We never like to imagine it when we are first starting out in our married lives, but the statistics are there: 46% of marriages in the United States end in divorce. Not all marriages end for the same reasons, so we thought we’d talk to some divorced people to get a sense of what ruined their relationship. Everyone’s story is unique, but all can help us understand some of the pitfalls to avoid so that we can enjoy happy long-lasting marriages.
1. We married too young and too fast
Susan, who divorced at 50, tells us what happened to her marriage. “I met Adam at a military function; my brother was in the Air Force and invited me to this party on base. We were very young—in our late ‘teens, and the attraction was instant. I think I also was attracted to what I knew about military life—that by marrying Adam, I would have this life of travel and community. So when he was about to be deployed six weeks after we met, I married him. What a mistake.
We were way too young and barely knew each other.
And of course all those deployments were tough on our marriage and family life, but we held it together for the kids. But our household was filled with fights and anger, and once the kids were grown and gone, we divorced.
If I had to do it all over again, I would never have gotten married at such a young age, and I would have waited and dated the person for at least a year to get a good sense of who they truly were.”
2. Horrible communication
Here’s what Wanda had to say about her marriage. “We never talked. This is what ultimately ruined our marriage. I would boast to my friends about how Ray and I never fought, but the reason we never fought was because we never talked at all.
Ray was emotionally closed off, totally avoidant of any subject that might make him feel something.
And I have a big need to open up to my partner about things—happy or sad things. For years I tried to get him to engage with me…to talk about issues that were posing problems in our marriage. He’d just shut down and sometimes even leave the house.
Finally, I couldn’t take it anymore. I deserved a partner who was able to be open with me about everything, who had emotions. So I filed for divorce and I’m now seeing a great guy who is able to be emotionally intimate. What a difference it makes!”
3. The serial cheater
Brenda knew her husband had had an active dating life before they became engaged. What she didn’t know, however, was that he had a need to continue seeing multiple partners even after they tied the knot.
“I was so in love with my handsome, fun, party-animal husband,” she tells us. “Philip was the life of the party, and all my friends told me how lucky I was that my husband was so attractive and social.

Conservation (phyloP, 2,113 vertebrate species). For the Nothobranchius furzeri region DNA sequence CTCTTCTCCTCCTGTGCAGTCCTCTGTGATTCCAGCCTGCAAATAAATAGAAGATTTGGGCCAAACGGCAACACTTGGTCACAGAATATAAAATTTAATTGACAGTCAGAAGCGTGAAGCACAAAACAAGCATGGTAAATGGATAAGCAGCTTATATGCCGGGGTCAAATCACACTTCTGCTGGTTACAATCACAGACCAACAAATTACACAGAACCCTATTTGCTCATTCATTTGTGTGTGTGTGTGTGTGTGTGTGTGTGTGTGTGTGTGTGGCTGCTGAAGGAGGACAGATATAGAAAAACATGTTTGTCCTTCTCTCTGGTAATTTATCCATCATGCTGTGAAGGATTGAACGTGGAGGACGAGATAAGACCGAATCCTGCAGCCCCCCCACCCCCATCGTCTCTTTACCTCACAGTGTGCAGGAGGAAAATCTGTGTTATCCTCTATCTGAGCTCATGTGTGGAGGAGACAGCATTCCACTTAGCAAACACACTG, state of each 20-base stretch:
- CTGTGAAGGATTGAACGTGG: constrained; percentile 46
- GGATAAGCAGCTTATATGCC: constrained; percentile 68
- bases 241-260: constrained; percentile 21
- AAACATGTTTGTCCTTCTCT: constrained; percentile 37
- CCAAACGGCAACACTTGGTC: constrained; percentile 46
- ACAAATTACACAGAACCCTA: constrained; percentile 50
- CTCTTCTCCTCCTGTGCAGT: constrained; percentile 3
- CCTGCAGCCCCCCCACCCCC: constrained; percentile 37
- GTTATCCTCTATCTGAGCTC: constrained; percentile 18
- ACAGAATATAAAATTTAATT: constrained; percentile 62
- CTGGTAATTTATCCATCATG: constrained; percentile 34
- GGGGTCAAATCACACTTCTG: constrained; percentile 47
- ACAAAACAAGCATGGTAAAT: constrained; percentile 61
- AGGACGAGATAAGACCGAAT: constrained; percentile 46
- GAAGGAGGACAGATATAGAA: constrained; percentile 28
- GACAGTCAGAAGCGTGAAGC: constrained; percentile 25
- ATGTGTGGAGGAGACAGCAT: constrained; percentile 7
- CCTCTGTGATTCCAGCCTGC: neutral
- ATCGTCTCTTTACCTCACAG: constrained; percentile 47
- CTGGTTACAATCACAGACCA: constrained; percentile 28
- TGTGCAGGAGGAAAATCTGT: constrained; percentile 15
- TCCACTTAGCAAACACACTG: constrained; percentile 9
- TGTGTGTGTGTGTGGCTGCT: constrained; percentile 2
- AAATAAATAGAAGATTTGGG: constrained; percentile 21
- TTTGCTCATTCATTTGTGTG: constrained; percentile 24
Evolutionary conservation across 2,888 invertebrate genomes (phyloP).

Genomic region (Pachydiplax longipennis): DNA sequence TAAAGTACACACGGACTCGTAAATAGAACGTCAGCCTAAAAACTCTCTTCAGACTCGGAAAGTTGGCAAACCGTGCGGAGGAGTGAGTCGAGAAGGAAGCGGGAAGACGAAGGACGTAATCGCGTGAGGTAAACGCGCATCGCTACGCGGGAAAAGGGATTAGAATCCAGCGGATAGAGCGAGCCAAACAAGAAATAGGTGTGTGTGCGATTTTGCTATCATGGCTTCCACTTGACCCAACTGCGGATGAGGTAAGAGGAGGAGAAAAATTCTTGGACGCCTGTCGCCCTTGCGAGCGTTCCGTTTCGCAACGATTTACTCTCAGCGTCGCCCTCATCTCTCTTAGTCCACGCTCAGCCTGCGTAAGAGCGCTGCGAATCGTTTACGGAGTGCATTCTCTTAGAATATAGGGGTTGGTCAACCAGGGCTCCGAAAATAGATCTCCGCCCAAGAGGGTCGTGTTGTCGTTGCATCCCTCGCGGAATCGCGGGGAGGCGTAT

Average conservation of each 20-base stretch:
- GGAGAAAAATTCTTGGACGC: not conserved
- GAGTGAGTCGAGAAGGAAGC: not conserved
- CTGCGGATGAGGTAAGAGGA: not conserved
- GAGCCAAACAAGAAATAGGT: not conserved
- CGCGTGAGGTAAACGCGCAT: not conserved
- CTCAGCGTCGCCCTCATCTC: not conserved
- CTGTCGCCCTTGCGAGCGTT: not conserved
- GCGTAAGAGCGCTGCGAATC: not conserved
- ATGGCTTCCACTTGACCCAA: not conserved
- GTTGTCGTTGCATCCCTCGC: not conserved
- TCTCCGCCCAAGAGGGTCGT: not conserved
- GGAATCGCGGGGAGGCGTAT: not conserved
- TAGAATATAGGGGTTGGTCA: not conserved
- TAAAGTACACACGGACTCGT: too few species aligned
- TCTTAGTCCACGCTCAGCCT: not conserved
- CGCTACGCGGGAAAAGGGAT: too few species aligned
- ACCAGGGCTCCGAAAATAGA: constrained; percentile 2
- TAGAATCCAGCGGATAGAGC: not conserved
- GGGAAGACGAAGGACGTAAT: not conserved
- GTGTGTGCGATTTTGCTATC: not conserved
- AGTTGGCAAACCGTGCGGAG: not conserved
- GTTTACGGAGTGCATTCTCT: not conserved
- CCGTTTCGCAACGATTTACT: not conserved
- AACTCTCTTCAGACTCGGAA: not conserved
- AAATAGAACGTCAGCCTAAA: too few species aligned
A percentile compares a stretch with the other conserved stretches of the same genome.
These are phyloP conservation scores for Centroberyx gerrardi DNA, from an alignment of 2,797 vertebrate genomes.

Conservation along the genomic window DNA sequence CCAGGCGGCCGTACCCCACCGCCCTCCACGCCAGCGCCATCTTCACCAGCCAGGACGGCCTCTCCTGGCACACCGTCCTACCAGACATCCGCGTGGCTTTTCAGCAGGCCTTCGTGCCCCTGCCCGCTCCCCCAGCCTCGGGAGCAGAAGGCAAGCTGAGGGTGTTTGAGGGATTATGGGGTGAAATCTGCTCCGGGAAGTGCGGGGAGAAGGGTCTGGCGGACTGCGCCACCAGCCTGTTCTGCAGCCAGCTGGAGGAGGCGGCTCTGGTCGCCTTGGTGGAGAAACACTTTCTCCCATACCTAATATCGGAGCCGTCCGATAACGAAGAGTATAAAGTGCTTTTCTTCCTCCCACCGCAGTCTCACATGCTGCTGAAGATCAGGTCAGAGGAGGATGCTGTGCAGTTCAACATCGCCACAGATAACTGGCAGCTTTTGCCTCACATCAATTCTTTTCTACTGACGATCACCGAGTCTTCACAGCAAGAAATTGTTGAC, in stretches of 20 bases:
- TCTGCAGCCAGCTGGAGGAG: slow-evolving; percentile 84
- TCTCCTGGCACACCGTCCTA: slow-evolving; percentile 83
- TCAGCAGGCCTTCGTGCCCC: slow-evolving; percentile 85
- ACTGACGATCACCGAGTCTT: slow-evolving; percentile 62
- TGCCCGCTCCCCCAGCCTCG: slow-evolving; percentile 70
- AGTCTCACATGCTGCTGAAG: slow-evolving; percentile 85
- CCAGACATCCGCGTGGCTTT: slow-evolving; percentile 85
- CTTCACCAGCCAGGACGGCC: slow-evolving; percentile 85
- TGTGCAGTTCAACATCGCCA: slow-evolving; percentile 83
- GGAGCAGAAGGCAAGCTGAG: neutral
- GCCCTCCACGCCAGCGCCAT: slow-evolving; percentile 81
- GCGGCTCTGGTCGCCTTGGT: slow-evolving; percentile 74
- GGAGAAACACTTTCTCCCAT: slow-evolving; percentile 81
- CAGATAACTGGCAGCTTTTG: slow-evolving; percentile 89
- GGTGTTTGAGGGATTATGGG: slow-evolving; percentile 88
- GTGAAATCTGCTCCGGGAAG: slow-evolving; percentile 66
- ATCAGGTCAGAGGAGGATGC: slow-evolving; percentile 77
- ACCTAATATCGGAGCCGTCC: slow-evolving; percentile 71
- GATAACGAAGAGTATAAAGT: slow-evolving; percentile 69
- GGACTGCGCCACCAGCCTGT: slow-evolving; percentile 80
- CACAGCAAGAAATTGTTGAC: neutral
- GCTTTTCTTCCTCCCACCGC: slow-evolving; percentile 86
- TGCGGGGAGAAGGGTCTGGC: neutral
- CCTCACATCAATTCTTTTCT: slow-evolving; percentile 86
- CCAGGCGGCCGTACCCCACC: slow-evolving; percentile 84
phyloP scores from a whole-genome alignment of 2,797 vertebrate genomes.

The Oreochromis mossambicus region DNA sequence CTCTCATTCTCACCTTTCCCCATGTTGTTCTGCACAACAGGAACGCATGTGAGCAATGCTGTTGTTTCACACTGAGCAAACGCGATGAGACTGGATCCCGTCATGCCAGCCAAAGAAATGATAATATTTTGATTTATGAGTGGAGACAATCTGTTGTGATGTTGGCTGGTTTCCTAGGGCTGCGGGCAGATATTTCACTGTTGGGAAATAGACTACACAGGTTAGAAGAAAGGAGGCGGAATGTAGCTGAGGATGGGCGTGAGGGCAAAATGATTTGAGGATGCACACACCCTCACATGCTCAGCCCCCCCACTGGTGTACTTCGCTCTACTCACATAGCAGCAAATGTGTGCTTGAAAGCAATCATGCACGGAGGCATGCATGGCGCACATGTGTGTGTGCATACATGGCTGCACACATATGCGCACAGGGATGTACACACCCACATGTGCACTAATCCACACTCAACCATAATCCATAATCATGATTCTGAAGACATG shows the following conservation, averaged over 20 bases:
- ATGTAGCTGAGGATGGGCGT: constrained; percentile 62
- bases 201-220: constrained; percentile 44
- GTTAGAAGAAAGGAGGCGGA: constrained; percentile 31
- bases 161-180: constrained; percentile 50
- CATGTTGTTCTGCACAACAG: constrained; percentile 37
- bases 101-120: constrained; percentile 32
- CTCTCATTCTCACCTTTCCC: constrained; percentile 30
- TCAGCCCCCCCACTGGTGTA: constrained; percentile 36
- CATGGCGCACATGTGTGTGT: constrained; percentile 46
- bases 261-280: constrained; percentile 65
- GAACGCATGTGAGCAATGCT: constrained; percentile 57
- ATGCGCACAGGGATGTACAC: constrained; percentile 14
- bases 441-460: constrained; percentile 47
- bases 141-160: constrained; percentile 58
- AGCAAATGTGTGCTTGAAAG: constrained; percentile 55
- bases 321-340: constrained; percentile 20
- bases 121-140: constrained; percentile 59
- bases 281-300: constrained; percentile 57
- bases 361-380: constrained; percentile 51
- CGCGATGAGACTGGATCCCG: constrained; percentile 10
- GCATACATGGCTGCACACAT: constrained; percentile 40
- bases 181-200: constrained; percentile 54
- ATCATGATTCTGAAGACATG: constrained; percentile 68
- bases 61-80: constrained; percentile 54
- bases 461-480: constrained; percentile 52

I never suspected that he was active on dating apps and websites until I got a Facebook message from some woman informing me that my husband had been having an affair with her for the past two years.
What a wake-up call! I had no idea but I guess that’s the danger of all these internet-based hookup sites—your guy can be having a double life and hiding it so easily. So I confronted him and I realized that this was part of his personality and not likely to change. I filed for divorce soon after that. I’ve got a great boyfriend now, one who isn’t as good-looking nor social as Philip, but who is trustworthy and wouldn’t know what a dating app is! “
4. Different paths
Melinda tells us that she and her husband just grew apart. “It’s very sad because in my mind marriage is for life. But as we got older, our interests and lifestyles just went in different directions. I guess we could have worked harder to appreciate each other’s individual needs, but I really wanted my “old” husband back, the guy who was my best friend, with whom I just hung out when we weren’t working.
About 15 years into the marriage, this all changed. He spent his weekends doing his own thing—either tinkering in his workshop or training for another marathon. These things didn’t interest me in the least so I developed my own network of friends, and he wasn’t part of that.
Our divorce was a mutual decision. It just didn’t make sense to stay together if we weren’t sharing anything.
I hope I’ll find someone who wants to share my life passions, but for now, I’m just doing my own thing, and my ex is doing his.”
5. No sex life
Carol tells us that the absence of a physical, intimate life was the straw that broke the camel’s back and led to marital ruin.
“We had started our marriage with a good sex life. OK, it wasn’t ever the glue that held us together, and my ex didn’t have the same level of desire that I did, but we would have sex once a week, at least.
But as the years went by, this dwindled down to once a month. Pretty soon we’d be going stretches of six months, one year, without sex.
When I hit 40, and I was super comfortable in my skin, my libido was on fire. And my ex just wasn’t interested. I said to myself that I’d either have to cheat on him or leave him. I didn’t want to have an affair—he didn’t deserve that—so I asked him for a divorce. Now he’s with someone much more compatible (she isn’t interested in sex, according to him) and so am I. So all’s well that ends well!”